Anemone & Clownfish

Sea Anemones are predators that attach themselves to rocks or coral. There, they sit and wait until a fish swims close enough to attack with its tentacles. When a fish swims by the anemone, its tentacles will shoot out a long poisonous thread. The toxins in this thread paralyze the prey.



Clownfish are one of the only species that can survive the deadly sting of the Sea Anemone. By making the anemone their home, clownfish become immune to its sting. These fish will gently touch every part of their bodies to the anemone’s tentacles until it no longer affects them.  A layer of mucus then forms on the clownfish’s body to prevent it from getting stung again.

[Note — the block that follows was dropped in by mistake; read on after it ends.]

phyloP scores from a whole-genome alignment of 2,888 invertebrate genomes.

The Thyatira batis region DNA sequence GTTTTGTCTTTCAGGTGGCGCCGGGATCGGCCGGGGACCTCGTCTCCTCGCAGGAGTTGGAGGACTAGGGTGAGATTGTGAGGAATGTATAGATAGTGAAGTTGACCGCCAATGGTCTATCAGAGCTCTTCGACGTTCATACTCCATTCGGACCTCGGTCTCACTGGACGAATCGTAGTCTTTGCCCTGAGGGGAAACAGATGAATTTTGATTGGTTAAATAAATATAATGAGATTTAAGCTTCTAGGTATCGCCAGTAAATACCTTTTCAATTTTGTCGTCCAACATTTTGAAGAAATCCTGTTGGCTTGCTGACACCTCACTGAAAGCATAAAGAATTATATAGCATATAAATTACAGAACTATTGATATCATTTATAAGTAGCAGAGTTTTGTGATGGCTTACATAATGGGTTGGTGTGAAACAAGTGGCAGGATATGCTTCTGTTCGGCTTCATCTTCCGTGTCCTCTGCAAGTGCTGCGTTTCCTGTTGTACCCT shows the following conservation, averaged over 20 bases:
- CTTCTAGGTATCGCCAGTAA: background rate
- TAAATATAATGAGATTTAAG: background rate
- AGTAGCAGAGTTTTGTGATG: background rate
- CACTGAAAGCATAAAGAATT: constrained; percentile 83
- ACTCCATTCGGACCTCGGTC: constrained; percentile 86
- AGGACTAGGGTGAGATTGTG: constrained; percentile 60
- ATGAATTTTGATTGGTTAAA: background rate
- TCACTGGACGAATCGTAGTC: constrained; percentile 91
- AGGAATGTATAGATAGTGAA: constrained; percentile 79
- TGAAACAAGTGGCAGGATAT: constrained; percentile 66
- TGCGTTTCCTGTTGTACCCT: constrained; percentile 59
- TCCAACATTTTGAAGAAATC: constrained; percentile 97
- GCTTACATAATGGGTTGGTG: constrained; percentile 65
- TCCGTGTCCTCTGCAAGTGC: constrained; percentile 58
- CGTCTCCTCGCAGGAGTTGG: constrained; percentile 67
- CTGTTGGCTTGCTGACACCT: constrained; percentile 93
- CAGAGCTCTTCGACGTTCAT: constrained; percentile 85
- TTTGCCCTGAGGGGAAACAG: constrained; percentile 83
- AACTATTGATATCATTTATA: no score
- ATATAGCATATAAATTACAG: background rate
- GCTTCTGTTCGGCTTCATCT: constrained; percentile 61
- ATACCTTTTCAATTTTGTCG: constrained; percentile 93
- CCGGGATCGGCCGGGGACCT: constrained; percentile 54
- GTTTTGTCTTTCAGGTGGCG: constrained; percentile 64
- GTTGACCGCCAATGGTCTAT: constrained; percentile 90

Relationship: Mutualism

"A sea anemone makes an ideal home for a clownfish. Its poisonous tentacles provide protection from predators and a clownfish makes its meals from the anemone’s leftovers."

"A clownfish can help an anemone catch its prey by luring other fish toward over so that the anemone can catch them. Clownfish also eat any dead tentacles keeping the anemone and the area around it clean. "



CAC is a program of the Institute for the Study of Human-Animal Relations at Canisius College in Buffalo, NY.